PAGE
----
may have caused the deaths of individuals in these samples. However, most of the
skeletal elements are highly fragmentary, thus preventing identification of mutilation and wounding patterns that could have caused death (Turner, 1993). For
example, none of the skeletal remains examined by White (e.g., Mancos Canyon)
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had imbedded stone projectile points indicating violent death. Alternatively, starvation during periods of drought and poor resource availability may have been a n
incentive for cannibalism. Unfortunately, evidence of starvation is difficult, if not
impossible, to identify in human skeletal remains. Therefore, the reasons for cannibalism in this region are unknown. Whatever the cause, however, cannibalism
may have been a contributing factor to precontact mortality in the American
Southwest: as many as 40 skeletal assemblages exhibit processing characteristics
consistent with anthropophagous behavior (Turner, 1993).
It is likely that interpersonal violence in prehistoric societies was intended to
have a lethal outcome (e.g., Jurmain, 1991; Milner e t al., 1991; Powell and Rogers,
1980; Turner et al., 1993; various chapters in Owsley and Jantz, 1994). Apparently, however, not all violent interactions were meant to result in the death. In
the Santa Barbara Channel Island area, Walker (1989) has documented the high
prevalence (19.3%) of well-healed cranial depression fractures (Fig. 3). The presence of bone remodeling in all but one cranium indicates that the trauma was
rarely lethal. Like the Crow Creek sample from South Dakota, cranial injuries
were commonplace. However, the virtual lack of healing in the Crow Creek victims
indicates that homicide was the intent. The underlying circumstances for violence
in both societies, however, may have been similar. In this regard, the majority of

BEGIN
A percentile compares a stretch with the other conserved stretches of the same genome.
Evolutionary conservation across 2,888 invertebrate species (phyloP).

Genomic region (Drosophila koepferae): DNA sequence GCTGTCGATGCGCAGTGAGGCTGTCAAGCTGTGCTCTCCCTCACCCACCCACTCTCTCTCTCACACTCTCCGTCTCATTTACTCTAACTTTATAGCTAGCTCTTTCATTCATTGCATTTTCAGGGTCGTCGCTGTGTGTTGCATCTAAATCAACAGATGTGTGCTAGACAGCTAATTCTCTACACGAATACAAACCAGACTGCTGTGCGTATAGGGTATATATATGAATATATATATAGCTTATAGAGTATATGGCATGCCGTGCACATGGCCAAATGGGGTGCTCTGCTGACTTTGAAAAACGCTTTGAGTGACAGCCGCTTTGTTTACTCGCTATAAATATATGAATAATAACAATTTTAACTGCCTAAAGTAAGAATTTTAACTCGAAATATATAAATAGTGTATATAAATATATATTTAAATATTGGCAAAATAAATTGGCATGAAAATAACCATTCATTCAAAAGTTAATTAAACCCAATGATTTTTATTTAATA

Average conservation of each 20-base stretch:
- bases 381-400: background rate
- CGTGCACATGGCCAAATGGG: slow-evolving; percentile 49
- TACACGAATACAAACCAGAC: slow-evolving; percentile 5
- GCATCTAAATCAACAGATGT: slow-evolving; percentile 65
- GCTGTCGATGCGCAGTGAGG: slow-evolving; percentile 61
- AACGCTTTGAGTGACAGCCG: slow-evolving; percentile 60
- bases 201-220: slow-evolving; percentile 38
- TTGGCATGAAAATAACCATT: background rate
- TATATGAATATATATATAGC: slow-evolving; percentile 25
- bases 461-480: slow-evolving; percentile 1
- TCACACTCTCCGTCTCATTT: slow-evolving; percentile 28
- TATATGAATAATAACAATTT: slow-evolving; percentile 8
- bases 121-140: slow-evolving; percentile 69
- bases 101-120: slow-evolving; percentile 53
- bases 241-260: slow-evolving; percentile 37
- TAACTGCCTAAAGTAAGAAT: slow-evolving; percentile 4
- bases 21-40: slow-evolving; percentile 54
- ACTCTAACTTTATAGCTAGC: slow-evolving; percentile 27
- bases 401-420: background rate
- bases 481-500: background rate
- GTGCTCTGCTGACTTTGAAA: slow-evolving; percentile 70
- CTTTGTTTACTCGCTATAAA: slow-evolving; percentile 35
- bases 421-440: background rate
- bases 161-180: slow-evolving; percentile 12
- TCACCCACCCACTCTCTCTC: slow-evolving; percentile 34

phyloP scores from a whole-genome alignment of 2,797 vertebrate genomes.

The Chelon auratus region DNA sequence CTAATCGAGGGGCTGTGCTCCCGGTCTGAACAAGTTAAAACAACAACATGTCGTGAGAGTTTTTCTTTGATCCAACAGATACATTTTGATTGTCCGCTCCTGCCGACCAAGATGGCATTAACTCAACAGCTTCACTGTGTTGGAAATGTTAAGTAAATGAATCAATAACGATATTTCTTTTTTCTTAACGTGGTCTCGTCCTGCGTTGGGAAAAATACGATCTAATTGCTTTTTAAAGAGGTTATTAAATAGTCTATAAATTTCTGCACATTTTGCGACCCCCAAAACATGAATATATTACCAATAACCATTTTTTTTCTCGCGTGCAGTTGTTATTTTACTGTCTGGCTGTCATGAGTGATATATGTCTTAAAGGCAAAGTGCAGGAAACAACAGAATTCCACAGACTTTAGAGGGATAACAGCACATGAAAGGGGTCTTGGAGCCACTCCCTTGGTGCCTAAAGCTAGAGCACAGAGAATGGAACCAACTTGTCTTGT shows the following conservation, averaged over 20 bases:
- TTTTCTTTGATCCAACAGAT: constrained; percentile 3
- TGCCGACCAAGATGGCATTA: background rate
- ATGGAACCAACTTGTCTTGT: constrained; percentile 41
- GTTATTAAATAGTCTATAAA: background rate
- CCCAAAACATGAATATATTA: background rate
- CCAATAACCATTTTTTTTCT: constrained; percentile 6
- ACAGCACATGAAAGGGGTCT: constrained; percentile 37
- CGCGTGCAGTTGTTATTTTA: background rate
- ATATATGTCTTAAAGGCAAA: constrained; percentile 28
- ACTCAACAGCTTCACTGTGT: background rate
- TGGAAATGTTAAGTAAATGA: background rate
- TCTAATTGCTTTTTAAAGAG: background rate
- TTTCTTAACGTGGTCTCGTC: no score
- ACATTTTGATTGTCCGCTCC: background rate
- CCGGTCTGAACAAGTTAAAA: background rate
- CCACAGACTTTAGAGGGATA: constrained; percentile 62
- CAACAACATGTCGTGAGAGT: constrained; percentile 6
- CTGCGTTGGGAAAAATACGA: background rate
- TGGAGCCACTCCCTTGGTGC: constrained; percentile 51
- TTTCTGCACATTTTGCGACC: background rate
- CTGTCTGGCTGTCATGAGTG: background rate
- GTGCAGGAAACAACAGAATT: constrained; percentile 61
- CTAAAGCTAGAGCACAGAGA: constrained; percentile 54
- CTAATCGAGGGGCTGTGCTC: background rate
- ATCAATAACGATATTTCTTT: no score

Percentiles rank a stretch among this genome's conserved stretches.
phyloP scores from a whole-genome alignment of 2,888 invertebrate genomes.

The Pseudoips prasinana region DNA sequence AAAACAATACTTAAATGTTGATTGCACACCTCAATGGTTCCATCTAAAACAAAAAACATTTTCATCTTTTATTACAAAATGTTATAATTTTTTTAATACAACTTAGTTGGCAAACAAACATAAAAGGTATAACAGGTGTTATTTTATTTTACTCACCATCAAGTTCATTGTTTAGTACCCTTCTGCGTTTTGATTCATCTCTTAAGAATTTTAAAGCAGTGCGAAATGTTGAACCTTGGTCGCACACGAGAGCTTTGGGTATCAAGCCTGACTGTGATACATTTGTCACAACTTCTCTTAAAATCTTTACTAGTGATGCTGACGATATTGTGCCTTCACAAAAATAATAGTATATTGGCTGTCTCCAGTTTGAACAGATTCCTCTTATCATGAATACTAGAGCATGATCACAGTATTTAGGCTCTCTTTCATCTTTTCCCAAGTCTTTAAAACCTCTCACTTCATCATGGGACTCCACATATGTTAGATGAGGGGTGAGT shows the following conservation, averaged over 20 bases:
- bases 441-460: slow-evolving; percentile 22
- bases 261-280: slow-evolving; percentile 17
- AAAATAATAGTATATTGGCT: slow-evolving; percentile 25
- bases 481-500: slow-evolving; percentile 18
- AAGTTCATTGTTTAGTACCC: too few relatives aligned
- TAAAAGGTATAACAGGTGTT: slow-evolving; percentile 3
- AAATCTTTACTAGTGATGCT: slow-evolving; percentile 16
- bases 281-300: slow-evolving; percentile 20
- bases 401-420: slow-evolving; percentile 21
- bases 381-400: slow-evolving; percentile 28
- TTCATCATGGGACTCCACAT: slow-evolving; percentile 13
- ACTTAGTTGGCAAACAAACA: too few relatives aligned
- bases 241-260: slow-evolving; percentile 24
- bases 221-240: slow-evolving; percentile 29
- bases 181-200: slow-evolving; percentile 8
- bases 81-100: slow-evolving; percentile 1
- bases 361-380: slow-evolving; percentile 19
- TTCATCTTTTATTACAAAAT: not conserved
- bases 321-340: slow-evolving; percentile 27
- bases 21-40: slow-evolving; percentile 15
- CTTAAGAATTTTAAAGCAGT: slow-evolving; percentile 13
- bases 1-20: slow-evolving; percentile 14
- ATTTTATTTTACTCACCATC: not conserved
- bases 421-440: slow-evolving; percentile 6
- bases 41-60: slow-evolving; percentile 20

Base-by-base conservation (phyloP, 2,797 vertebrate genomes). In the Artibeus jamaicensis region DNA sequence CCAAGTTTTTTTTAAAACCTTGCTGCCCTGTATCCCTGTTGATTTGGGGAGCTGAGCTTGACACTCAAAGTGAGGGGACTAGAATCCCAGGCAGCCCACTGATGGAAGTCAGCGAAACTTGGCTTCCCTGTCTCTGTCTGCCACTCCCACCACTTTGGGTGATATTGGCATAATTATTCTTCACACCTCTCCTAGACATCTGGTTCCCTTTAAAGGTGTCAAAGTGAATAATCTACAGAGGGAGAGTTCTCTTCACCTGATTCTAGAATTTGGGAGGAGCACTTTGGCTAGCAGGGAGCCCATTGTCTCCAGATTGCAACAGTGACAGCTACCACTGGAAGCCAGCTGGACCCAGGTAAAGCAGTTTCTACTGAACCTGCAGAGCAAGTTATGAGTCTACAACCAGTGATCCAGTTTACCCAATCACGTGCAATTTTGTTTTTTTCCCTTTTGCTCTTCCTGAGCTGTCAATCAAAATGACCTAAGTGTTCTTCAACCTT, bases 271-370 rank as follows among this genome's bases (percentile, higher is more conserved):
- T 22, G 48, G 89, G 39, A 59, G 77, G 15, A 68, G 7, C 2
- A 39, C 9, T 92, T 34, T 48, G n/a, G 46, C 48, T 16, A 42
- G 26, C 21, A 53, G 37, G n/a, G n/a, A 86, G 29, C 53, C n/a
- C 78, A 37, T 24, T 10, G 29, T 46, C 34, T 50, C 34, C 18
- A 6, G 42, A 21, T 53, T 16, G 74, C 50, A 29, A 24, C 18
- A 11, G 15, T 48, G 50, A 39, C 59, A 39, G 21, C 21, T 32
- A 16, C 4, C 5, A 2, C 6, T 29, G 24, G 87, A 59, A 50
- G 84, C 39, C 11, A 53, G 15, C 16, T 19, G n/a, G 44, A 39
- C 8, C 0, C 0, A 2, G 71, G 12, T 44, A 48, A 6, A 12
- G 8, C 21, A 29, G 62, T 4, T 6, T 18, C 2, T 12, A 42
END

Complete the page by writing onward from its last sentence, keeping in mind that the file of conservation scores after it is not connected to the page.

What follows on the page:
victims in the Channel Islands group are late prehistoric, a time when population
was at its highest numbers and density. In circumscribed land masses like islands,
i t would have been difficult to avoid conflict by population movement (Walker,
1989). The problem may have been worsened by the reduction in important marine
and terrestrial resources brought about by a general warming trend during later
prehistory. The reduction in food availability would likely have resulted in a n
increase in competition and, hence, violent behavior (Lambert, 1994; Walker,
1989).
Most of the documented cases of interpersonal violence in skeletal series are
males (e.g., Walker, 1989; Turner et al., 19931, which reflects the central role of
men in the violent resolution of conflicts. However, study of crania from the
Riviere aux Vase site dating from the late prehistoric period (ca. A.D. 1000-1300)
in Michigan indicates a much higher frequency of cranial trauma in adult females
(N = 16) than adult males (N = 4)(Wilkinson and Van Wagenen, 1993). Of the
individuals with cranial trauma, most males are relatively old (>50 years) and
most females are young (21-25 years). This sex and age pattern of violent behavior
suggests that young women were preferentially selected victims of attack. The lack